John Bullis: Only use registered brokers
Glenn C. Mueller is an alleged scam artist who operated nationwide for more than 40 years. He was not a registered broker, but acted as if he was a registered broker.
It is reported that he offered an alternative investment he called an alternative to CDs (certificates of deposit). He promised the investment would pay between 3 and 6 percent per month.
That sounds like a higher rate of return than is normal or reasonable. That high rate of return should have been a warning sign — this is too good to be true.
Now four states (Massachusetts, New Hampshire, Illinois and New Jersey) have brought complaints against him. They have charged him with selling unregistered securities in real estate ventures.
He apparently employed a few people who looked for possible investors. Those people were paid commissions, but Mueller was not a broker-dealer that was registered in any state or with the U.S. Securities Commission. The Massachusetts complaint indicated he paid as much as $26,500 as a commission for finding possible investors.
He had at least 42 real estate corporations and limited partnerships of which he seems to be the only owner.
Maybe the complaints by the various states will result in the court ordering him to pay restitution to the investors. However, the money to pay restitution may not be available.
The moral of this story is to only deal with registered brokers. If the proposal sounds too good to be true, it probably is not true.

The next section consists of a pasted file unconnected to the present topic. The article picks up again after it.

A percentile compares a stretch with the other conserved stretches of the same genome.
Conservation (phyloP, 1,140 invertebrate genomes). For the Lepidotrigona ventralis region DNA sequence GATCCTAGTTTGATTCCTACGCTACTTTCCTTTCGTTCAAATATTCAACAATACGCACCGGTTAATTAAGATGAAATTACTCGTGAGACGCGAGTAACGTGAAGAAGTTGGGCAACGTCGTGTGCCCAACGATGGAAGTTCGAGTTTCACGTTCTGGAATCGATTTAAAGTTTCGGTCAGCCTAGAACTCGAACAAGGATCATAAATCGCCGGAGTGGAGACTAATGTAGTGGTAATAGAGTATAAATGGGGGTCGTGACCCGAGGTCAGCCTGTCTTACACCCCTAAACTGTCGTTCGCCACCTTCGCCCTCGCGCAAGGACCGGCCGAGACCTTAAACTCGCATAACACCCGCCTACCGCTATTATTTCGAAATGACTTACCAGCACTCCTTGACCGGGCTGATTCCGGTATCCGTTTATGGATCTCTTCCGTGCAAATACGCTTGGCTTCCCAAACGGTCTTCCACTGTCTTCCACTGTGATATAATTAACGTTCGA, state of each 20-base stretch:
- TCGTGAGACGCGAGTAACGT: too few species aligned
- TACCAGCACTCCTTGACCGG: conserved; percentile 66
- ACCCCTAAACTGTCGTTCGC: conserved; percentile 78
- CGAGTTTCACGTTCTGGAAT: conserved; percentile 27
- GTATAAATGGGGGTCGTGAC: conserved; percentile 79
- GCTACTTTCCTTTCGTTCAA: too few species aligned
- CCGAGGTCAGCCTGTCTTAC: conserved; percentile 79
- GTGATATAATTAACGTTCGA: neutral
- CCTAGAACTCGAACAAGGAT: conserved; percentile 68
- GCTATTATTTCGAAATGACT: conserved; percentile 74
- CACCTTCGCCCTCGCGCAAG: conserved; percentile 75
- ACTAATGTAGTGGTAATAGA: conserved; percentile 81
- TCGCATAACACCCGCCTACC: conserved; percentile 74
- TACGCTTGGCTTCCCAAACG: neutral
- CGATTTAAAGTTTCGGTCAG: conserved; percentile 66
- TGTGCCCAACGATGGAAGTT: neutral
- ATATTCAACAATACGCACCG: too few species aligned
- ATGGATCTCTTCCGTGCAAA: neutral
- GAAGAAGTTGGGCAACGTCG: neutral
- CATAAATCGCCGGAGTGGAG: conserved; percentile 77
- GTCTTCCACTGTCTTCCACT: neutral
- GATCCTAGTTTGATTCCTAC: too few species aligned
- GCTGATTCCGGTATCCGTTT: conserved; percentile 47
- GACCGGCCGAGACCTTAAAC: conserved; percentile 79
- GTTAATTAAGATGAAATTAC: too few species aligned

We have many reputable stock brokers and many reputable real estate brokers and sales agents. It is probably better to use those folks when you are making investments.
We will watch the news for the next few years. It will probably take at least that long for the courts to look into the entire matter and make an order for paying the investors back (if there is enough to pay them). Usually, this kind of scam does not have enough assets to pay back what would was invested. The funds are frequently used for personal expenses (luxury living, etc) of the promoter.
Did you hear, “Several youngsters were watching a doctor operate on a TV medical show. ‘Why does he wear a mask?’ asked one.
‘That’s so if he makes a mess of it, the patient won’t know who did it,’ reasoned another.”
John Bullis is a certified public accountant, personal financial specialist and certified senior adviser who has served Carson City for 45 years. He is founder emeritus of Bullis and Company CPAs.